With streaming being abolished and replaced by full subject-based banding from 2024, the Ministry of Education (MOE) has explained how a pupil's Primary School Leaving Examination (PSLE) score will decide the subject levels he or she can take at the start of Secondary 1.
The 2024 Sec 1 batch will be assessed under a new PSLE scoring system which will be used from 2021. Under this revamped system, pupils will be graded using wider scoring bands ranging from Achievement Level (AL) 1 to AL8, with AL1 being the best.
The bands for English, Maths, Science and Mother Tongue will then be added up, with the best score being four, and the lowest 32.
MOE told The Straits Times that pupils with a PSLE score of four to 20 will be offered all G3 subjects - which is equivalent to the current Express course - when streaming is abolished.
Those with a score of 26 to 30 will be given a suite of G1 subjects, which is comparable to today's Normal (Technical) stream.
Pupils who get a score of between 21 and 25 could take subjects across a range of levels. Those with a score of 21 to 22 will have a mix of G3 and G2 subjects, those with 23 or 24 points will take G2 subjects, while those who score 25 will take a spread of G2 and G1 subjects. G2 is equivalent to the Normal (Academic) stream.
Education Minister Ong Ye Kung had announced in Parliament on Tuesday that the Express and Normal streams would be phased out by 2024 and be replaced with the G1, G2 and G3 subject bands. While reducing the stigma of being streamed as "Normal", the new system will allow students to learn at their own pace, while recognising their different strengths.
A student taking G2 English at Sec 1, for instance, will be able to move up to G3 as he or she gets better in the subject - a point stressed by MOE when it highlighted that how a student fares at the PSLE will not constrain the choice of subjects and their levels of difficulty.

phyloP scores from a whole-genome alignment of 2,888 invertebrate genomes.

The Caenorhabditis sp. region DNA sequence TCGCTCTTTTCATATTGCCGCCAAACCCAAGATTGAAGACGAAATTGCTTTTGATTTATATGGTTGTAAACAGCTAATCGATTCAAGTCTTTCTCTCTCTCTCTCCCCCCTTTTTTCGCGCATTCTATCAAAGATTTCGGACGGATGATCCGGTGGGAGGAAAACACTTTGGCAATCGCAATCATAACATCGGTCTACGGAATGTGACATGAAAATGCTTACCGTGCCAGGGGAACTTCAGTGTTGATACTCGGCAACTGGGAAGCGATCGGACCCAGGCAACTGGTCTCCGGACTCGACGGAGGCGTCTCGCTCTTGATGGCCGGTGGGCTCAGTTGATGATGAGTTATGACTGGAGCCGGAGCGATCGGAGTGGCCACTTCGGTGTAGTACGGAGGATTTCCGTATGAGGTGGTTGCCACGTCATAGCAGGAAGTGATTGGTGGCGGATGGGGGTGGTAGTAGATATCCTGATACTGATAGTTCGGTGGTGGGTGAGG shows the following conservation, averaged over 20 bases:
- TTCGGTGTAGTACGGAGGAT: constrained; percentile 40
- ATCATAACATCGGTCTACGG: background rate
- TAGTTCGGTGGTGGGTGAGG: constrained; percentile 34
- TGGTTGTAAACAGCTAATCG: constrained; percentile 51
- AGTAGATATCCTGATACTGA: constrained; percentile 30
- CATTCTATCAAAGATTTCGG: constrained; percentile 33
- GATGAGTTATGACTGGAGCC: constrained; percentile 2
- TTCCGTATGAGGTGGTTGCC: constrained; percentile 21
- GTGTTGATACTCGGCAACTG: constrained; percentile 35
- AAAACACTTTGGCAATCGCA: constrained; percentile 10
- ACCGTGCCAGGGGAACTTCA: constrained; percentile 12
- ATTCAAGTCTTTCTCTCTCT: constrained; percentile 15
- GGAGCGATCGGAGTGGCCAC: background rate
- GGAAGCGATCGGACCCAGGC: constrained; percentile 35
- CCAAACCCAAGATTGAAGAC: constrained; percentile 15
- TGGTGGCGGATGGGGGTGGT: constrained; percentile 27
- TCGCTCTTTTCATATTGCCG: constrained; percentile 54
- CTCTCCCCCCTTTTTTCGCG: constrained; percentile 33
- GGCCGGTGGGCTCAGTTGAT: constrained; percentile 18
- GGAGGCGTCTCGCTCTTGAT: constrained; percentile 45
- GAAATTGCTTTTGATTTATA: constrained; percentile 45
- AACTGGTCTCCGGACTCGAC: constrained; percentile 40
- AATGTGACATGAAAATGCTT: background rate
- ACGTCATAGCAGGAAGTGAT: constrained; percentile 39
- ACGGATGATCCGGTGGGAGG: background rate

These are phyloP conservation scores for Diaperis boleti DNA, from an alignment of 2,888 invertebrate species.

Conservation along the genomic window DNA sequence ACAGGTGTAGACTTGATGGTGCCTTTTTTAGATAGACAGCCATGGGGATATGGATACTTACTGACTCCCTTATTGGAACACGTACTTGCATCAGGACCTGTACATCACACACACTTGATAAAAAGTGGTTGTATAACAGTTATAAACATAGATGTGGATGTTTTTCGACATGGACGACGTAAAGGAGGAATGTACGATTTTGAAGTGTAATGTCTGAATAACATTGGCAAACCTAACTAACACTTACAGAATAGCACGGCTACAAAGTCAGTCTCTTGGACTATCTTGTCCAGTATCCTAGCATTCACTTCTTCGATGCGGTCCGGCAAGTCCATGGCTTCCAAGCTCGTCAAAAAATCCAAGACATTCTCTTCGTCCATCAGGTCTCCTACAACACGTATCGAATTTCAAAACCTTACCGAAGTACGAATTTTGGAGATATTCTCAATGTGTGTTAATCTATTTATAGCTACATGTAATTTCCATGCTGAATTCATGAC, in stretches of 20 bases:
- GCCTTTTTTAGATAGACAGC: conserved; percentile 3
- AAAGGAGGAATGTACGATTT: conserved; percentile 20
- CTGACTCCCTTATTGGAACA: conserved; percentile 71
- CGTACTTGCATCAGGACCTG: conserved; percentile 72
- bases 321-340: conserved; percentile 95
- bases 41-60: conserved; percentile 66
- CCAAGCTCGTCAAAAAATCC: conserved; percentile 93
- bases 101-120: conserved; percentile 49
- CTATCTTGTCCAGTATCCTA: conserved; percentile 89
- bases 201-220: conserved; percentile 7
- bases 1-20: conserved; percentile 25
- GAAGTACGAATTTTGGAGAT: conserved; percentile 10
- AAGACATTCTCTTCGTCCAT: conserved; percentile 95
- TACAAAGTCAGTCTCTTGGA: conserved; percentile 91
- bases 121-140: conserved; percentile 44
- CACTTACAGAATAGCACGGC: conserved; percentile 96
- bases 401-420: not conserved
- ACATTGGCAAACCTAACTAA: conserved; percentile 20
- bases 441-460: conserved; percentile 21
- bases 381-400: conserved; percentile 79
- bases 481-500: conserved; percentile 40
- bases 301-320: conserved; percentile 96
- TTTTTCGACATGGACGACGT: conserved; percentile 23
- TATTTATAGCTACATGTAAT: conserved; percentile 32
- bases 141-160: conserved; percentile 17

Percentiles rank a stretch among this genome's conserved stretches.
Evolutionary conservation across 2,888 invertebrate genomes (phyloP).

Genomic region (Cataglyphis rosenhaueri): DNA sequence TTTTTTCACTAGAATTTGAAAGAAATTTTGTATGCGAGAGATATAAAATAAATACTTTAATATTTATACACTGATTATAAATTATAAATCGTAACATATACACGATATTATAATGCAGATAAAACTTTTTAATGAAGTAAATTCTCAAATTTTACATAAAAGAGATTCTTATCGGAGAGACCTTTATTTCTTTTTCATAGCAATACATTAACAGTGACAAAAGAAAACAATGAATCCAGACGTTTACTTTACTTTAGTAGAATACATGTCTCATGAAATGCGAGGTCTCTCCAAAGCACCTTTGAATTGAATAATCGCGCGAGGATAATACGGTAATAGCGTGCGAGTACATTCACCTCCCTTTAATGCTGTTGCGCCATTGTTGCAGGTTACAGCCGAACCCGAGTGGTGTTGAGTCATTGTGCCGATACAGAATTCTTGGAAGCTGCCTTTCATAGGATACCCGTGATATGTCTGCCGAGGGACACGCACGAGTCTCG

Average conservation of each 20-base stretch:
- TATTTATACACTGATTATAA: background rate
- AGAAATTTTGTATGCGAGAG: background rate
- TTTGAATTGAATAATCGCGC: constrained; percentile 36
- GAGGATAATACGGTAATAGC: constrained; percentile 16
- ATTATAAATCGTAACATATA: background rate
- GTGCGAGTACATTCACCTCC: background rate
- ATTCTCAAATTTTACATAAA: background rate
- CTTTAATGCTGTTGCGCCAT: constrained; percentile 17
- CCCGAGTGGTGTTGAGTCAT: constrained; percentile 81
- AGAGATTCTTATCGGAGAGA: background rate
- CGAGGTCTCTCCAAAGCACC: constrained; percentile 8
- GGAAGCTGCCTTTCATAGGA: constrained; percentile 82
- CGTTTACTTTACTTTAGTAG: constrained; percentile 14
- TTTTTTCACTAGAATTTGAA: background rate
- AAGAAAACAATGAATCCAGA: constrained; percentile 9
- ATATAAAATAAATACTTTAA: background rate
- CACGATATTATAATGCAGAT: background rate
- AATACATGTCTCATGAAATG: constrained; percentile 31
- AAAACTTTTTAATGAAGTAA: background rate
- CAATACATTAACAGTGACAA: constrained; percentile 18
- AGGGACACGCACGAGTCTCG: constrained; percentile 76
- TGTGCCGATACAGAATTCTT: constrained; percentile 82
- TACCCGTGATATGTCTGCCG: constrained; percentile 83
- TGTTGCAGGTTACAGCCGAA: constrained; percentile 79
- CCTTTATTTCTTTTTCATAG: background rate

"Unlike the current approach where the course that a student is posted to in Sec 1 determines the bulk of his subject offerings throughout his secondary education, full subject-based banding will allow students to progressively take subjects at more demanding levels... as they discover their strengths and interests, and take on a combination of subjects across different levels over time," MOE explained.
At the same time, MOE said PSLE scores "will continue to serve as a good initial gauge of the pace of learning that our students are most suited for at the beginning of Sec 1".
As for Integrated Programme schools, which allow better-performing students to skip the O levels and go straight to the A levels or International Baccalaureate, they will retain the autonomy to customise their curriculum to fit their students' needs.
Subject-based banding will largely not be implemented in these schools as their curriculum is designed differently, said an MOE spokesman, and they do not offer the national secondary curriculum leading to the N or O levels.
However, these schools have the flexibility to offer subjects at less demanding levels if students can benefit from them, said the ministry.